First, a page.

'You Are Testing The Patience Of Court; No Respect For Our Judgments' : Supreme Court Raps Centre Over Tribunals Reforms Act

The Centre also submits that the Court should not have struck down the provisions relating to age-limit and tenure of Tribunal members in the previous Madras Bar Association case as they are pure policy matters.

"Government equally believes that the Court striking down these pure matters of policy violates the separation of powers by the judicial wing of the State," it stated.

The Government has stated that the previous directions on Tribunals can only be regarded as recommendatory in nature, as the judiciary cannot issue mandamus to the Parliament to make law.

"These directions can only be treated as recommendatory in nature. Not implementing these directions cannot be said to be in violation of the judgments of the Court. This is on the basis that the Courts cannot direct the legislature to make a law in a particular manner", the affidavit stated.

The affidavit points out that the majority decision in the previous Madras Bar Association case struck down the provisions as violating the principle of judicial independence, which is part of the basic structure of the Constitution. In this regard, the Centre argues that violation of basic structure cannot be a ground to invalidate a statute.

"It has been held in a series of cases including by two Constitutional Bench decisions and by a 7 judges bench of this Hon'ble Court that basic structure in the Constitution can only be used to test the validity of a Constitutional amendment but has no relevance when it comes to validity of a statue", said the affidavit.

It is also contended that independence of the judiciary is not a ground which can be used for testing statutes.

"If for any reason independence of the judiciary is treated as the basis, one could not phrase a provision by declaring that independence is removed which would ex facie sound antithetical. What is more, independence of the judiciary is not a ground which can be used for testing statutes", the reply stated.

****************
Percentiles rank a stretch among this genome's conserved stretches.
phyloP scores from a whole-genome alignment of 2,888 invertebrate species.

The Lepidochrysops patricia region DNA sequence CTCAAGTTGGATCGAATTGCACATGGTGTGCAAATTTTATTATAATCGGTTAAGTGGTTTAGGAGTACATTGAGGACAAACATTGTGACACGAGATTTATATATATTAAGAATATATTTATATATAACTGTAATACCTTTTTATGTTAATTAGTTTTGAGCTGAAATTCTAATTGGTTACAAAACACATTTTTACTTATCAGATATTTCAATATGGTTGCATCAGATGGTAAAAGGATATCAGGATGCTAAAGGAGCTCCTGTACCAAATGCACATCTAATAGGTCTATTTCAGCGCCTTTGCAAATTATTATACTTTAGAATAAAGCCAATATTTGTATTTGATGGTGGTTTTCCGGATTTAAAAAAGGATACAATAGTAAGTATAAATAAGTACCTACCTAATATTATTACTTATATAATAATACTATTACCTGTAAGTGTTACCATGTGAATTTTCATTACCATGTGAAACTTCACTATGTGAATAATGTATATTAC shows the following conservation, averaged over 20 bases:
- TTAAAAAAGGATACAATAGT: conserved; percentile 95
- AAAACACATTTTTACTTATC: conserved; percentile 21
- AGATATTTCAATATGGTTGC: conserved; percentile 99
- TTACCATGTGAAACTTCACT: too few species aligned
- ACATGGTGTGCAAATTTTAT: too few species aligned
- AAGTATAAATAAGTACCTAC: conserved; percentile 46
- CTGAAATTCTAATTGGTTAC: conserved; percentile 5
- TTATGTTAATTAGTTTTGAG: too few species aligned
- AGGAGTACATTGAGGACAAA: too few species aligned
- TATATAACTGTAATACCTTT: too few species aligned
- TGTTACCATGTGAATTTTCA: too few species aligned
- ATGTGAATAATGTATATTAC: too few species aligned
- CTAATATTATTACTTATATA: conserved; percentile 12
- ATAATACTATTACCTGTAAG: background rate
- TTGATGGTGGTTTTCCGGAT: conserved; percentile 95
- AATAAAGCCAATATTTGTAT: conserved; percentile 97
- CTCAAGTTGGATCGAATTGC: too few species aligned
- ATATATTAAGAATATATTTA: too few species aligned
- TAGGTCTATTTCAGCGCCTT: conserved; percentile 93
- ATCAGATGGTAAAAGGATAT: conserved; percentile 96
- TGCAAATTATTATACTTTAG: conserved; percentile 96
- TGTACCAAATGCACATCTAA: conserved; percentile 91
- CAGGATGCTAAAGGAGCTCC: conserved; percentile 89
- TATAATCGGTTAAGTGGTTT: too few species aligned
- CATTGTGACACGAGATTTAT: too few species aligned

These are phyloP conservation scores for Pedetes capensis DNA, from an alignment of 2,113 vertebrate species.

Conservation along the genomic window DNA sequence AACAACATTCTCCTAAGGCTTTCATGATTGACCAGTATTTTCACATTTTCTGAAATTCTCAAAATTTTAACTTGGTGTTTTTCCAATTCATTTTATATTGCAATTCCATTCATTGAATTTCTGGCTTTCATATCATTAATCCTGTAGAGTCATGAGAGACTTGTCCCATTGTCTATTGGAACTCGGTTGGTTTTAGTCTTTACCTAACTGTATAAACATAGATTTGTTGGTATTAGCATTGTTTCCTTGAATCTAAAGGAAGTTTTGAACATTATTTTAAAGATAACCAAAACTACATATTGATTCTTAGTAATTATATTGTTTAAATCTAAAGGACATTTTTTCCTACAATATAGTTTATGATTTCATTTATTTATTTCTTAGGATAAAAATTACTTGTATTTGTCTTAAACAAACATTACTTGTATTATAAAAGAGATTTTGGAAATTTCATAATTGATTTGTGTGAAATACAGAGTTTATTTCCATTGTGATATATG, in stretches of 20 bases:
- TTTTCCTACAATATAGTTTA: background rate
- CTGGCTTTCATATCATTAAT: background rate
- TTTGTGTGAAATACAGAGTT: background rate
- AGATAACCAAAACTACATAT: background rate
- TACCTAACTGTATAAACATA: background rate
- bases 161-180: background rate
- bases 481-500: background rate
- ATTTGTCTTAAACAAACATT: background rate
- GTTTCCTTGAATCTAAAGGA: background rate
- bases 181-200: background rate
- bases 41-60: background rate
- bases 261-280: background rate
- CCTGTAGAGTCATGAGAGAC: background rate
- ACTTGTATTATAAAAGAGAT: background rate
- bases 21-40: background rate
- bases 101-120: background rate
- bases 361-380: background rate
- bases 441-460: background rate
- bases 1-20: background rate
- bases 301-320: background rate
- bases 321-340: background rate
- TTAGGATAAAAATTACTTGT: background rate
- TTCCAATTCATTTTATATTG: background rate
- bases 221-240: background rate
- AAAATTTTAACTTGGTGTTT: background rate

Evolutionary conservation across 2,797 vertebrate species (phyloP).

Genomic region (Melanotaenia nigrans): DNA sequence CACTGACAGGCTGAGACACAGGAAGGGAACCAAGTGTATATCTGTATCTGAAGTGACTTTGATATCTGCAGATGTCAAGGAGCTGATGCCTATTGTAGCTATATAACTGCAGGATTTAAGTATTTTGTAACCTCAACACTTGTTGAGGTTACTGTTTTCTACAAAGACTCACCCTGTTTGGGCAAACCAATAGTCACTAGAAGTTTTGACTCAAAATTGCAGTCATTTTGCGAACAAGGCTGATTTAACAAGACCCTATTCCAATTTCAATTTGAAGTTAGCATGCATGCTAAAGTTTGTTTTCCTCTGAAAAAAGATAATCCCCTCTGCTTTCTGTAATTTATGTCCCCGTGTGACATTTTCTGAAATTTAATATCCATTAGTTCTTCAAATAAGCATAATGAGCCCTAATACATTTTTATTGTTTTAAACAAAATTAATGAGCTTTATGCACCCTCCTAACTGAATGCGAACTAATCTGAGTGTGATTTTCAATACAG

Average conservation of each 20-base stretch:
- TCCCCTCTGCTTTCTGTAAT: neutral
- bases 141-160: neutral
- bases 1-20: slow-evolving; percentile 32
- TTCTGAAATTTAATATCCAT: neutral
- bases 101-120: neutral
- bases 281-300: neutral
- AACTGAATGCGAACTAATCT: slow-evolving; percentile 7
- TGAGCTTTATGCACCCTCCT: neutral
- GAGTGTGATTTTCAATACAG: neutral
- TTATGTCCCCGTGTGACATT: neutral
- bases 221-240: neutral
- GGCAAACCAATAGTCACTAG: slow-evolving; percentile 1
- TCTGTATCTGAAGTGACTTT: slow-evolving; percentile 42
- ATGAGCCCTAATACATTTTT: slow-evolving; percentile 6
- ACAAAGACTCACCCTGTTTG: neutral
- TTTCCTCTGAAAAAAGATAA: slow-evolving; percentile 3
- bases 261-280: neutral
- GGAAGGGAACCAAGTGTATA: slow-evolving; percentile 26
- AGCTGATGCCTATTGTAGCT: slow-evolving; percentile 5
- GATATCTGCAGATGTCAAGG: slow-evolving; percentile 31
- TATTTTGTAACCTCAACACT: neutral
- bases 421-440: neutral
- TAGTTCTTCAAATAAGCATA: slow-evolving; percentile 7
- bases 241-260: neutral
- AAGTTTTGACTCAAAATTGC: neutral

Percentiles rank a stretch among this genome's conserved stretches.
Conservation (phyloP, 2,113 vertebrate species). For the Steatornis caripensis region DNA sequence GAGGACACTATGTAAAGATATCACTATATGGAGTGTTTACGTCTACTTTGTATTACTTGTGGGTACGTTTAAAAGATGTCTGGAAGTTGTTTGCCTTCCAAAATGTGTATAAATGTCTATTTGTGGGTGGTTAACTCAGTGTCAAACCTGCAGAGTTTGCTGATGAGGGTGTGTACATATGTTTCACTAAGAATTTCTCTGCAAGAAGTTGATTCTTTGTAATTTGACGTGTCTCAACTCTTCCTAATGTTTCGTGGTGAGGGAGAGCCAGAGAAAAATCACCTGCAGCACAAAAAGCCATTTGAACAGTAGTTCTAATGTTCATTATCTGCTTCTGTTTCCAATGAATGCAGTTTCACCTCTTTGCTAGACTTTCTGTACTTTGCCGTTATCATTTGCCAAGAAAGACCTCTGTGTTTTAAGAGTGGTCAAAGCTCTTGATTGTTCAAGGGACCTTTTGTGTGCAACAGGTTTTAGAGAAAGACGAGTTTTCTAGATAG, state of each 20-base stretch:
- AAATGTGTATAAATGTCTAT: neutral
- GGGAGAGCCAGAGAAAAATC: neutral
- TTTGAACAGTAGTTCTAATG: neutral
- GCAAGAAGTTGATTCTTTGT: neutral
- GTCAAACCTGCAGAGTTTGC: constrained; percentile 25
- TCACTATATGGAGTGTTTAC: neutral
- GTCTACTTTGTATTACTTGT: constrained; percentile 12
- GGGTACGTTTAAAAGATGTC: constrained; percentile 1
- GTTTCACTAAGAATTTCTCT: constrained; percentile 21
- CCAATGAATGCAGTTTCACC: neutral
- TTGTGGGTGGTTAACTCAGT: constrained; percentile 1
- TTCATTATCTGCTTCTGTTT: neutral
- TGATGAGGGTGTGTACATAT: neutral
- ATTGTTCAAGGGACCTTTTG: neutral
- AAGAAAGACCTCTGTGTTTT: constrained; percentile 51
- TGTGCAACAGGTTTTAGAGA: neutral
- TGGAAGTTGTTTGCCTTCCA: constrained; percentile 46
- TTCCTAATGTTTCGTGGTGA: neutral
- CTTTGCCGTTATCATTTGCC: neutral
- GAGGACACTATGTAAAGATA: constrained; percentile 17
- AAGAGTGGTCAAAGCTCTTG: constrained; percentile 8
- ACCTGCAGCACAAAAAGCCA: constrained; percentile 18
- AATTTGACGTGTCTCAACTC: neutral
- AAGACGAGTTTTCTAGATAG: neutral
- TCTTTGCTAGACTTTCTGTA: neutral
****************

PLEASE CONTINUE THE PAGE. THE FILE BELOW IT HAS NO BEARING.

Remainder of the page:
Supreme Court Asks Why Centre Introduced Tribunals Reforms Bill With Provisions Struck Down By Court

The affidavit also makes several references to the dissenting judgment of Justice Hemant Gupta, which upheld the provisions of the Tribunals Reforms Ordinance.

The Centre also asserts that the present Act does not affect judicial independence in any manner, as sufficient safeguards have been incorporated - such as judicial dominance in the SCSC, fixation of salary of the members as per the directions of the court.

"The independence of the judiciary cannot be affected by the duration of the tenure of the chairperson/member of a statutory tribunal being fixed as 4 years, with the option of re-appointment, or 5 years. The question of the independence Of the chairperson/member and/or the tribunal itself could arise only if the conditions of appointment of the chairperson or member would permit the Government to influence or control his/her will....It is difficult to understand as to how independence comes into the picture".

Earlier, the Supreme Court had made sharp oral remarks against the Tribunal Reforms Act 2021, by stating that it has "virtually re-enacted the struck down provisions". A bench comprising the Chief Justice of India NV Ramana, Justice DY Chandrachud and Justice L Nageswara Rao expressed dissatisfaction with the Centre for delaying Tribunal appointments. At one point, a distressed bench even went to the extent of stating that it will stay the Act.

Click here to read/download the counter-affidavit